Holy Man versus Monk—Village and Monastery in the Late Antique Levant: Between Hagiography and Archaeology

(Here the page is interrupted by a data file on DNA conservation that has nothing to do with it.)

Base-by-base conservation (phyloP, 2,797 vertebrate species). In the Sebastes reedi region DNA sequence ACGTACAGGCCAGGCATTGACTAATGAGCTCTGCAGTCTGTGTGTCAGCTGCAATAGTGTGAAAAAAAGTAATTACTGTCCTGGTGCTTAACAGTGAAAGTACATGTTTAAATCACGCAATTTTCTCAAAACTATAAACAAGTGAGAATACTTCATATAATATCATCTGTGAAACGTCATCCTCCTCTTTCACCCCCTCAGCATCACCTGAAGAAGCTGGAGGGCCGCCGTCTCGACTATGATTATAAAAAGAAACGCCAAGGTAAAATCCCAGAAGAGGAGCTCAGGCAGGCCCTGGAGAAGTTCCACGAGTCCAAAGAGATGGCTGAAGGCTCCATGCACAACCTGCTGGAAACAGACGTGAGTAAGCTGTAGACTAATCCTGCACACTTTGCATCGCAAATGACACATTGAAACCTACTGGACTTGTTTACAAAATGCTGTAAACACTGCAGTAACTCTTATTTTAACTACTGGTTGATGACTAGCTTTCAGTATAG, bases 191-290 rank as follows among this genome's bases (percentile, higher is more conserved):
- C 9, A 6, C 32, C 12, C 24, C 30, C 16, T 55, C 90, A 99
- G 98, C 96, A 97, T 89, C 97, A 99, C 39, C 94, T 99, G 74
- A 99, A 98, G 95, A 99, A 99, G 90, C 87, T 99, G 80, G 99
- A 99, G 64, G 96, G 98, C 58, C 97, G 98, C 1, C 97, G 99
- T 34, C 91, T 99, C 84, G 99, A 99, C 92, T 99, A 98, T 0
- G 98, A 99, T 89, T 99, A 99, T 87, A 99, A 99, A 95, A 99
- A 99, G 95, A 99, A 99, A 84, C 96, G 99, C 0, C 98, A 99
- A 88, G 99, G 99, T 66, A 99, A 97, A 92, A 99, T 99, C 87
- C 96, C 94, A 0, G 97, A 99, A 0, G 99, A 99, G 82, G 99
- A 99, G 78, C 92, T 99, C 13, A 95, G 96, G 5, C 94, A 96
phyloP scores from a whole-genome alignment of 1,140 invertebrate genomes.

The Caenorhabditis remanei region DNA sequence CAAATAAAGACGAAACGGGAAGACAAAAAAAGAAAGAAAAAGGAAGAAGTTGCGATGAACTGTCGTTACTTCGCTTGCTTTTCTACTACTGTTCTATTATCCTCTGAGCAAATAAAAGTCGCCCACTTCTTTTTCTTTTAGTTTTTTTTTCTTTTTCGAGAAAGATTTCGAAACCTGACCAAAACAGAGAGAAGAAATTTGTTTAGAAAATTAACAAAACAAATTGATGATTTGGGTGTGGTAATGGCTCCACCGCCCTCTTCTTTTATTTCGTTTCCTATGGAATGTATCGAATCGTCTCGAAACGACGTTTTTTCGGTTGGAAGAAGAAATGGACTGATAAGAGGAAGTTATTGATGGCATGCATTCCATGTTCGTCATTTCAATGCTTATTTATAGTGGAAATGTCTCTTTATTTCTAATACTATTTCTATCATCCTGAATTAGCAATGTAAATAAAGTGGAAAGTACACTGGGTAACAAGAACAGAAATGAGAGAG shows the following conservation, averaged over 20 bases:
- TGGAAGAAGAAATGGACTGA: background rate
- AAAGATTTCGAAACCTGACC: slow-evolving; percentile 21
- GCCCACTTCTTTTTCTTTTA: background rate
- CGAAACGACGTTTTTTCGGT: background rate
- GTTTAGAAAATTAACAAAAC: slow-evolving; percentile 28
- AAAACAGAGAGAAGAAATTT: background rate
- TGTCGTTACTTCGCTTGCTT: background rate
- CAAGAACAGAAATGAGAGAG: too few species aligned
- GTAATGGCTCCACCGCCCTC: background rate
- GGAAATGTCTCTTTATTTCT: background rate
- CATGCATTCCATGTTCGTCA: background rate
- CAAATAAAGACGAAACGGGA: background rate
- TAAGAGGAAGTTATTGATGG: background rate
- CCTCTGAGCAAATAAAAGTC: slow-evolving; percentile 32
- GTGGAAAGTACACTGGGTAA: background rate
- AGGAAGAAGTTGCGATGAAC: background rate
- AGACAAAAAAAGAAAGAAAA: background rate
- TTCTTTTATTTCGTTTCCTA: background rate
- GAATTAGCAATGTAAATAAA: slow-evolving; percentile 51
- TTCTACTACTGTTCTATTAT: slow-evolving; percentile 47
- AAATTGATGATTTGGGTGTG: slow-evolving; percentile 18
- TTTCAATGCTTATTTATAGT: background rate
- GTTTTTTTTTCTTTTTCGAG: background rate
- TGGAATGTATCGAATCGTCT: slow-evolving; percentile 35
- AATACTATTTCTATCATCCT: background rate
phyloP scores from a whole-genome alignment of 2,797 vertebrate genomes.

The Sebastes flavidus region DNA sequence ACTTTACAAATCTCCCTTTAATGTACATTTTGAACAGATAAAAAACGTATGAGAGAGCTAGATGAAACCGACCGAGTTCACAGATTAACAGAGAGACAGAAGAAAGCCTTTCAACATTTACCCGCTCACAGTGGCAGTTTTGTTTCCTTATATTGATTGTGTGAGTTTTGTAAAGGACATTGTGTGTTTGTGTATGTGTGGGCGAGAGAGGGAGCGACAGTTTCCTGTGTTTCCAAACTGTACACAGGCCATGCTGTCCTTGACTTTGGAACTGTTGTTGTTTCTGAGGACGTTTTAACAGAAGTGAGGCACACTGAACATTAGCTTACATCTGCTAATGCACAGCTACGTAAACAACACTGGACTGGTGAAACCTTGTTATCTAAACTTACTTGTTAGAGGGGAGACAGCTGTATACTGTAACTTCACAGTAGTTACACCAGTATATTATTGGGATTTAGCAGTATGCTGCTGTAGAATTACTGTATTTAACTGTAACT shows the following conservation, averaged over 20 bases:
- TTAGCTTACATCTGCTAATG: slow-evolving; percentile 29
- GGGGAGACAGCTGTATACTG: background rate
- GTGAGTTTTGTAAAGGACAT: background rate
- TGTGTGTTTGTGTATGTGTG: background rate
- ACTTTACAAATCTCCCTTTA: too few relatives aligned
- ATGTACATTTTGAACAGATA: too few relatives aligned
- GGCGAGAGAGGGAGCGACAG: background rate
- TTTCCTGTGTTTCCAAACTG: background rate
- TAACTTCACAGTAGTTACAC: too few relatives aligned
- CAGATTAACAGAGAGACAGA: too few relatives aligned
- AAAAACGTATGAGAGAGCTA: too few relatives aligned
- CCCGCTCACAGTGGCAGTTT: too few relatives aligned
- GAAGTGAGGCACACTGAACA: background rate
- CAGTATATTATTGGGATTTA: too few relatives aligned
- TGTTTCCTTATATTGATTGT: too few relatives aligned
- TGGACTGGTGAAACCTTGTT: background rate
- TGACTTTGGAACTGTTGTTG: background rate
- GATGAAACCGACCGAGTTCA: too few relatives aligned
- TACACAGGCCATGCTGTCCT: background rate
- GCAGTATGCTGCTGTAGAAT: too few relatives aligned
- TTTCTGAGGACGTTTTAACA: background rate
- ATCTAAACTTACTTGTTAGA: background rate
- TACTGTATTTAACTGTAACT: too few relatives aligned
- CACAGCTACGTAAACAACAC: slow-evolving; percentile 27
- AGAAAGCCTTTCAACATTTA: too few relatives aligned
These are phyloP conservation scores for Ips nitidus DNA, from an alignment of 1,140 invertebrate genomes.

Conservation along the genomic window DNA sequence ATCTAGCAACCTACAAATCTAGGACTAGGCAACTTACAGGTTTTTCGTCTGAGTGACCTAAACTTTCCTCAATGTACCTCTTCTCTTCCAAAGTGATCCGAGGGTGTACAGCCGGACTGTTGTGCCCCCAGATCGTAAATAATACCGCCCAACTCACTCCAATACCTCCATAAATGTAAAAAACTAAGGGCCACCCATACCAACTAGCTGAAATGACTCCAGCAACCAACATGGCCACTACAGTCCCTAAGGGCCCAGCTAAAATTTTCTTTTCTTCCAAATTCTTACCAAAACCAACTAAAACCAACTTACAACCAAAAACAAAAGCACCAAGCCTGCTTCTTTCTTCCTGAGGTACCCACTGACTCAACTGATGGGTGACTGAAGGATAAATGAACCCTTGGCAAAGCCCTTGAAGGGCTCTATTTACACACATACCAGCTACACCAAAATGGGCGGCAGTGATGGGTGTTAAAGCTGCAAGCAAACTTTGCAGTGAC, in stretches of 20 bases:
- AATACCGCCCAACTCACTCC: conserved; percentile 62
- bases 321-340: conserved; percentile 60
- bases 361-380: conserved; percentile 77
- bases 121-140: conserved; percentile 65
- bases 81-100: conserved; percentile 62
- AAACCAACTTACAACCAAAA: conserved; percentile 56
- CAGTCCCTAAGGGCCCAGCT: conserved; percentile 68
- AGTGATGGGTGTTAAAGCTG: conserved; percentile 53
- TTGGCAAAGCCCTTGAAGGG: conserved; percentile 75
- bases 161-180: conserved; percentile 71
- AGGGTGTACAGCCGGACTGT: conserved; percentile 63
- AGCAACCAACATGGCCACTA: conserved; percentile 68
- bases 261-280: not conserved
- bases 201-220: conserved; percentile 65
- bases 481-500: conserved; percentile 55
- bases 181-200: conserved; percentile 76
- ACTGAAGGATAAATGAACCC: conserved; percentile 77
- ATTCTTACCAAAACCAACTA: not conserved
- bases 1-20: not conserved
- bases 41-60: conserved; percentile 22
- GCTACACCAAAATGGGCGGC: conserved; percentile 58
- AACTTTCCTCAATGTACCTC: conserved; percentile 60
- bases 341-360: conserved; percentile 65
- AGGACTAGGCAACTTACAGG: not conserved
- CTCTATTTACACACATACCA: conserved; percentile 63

In this essay I set out to offer a new interpretation of rural monasticism in Late Antiquity. The commonsensical understanding of the monk is of a holy man who played a key role in shaping the rural landscapes of Late Antique Levant. I want to suggest a distinction between the holy man, usually presented as a living saint in hagiographic literature, and the monk, who was a product of rural society and an integral part of the human landscape in the countryside. As a result, I offer a fresh look at monasticism as an organic component of the rural landscape and at the rural monk as a domestic villager rather than a revered role model for society.

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